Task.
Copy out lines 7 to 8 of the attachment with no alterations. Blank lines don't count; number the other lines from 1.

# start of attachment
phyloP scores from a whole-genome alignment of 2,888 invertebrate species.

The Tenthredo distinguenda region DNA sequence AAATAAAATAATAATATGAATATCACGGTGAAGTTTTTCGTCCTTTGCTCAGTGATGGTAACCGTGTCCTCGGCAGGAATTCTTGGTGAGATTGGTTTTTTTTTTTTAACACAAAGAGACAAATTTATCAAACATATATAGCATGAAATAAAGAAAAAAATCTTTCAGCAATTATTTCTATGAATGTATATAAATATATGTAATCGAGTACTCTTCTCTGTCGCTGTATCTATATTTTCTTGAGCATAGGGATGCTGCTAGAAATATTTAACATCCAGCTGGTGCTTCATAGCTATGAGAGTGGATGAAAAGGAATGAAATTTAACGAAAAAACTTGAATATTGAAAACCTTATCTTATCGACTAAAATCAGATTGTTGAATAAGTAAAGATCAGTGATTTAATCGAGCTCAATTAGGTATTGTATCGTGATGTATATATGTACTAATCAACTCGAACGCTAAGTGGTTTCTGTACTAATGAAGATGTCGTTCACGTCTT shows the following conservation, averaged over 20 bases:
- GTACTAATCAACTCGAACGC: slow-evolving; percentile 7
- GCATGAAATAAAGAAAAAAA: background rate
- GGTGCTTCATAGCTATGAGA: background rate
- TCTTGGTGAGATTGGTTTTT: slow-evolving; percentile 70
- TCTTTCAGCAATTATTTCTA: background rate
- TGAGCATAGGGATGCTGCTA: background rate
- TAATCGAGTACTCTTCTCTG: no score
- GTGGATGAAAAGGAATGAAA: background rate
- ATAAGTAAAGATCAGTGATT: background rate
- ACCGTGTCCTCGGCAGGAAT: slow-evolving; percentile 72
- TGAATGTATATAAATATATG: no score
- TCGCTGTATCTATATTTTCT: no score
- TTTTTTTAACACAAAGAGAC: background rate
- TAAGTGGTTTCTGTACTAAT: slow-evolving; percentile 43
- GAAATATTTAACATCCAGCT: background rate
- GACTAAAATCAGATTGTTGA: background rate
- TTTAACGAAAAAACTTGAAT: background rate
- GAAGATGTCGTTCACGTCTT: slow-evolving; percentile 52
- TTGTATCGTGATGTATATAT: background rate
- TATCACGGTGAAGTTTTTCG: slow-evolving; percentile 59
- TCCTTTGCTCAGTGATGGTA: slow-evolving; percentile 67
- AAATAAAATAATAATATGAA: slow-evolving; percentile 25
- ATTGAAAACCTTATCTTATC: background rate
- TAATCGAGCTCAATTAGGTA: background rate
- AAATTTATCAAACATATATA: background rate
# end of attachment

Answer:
- TCTTTCAGCAATTATTTCTA: background rate
- TGAGCATAGGGATGCTGCTA: background rate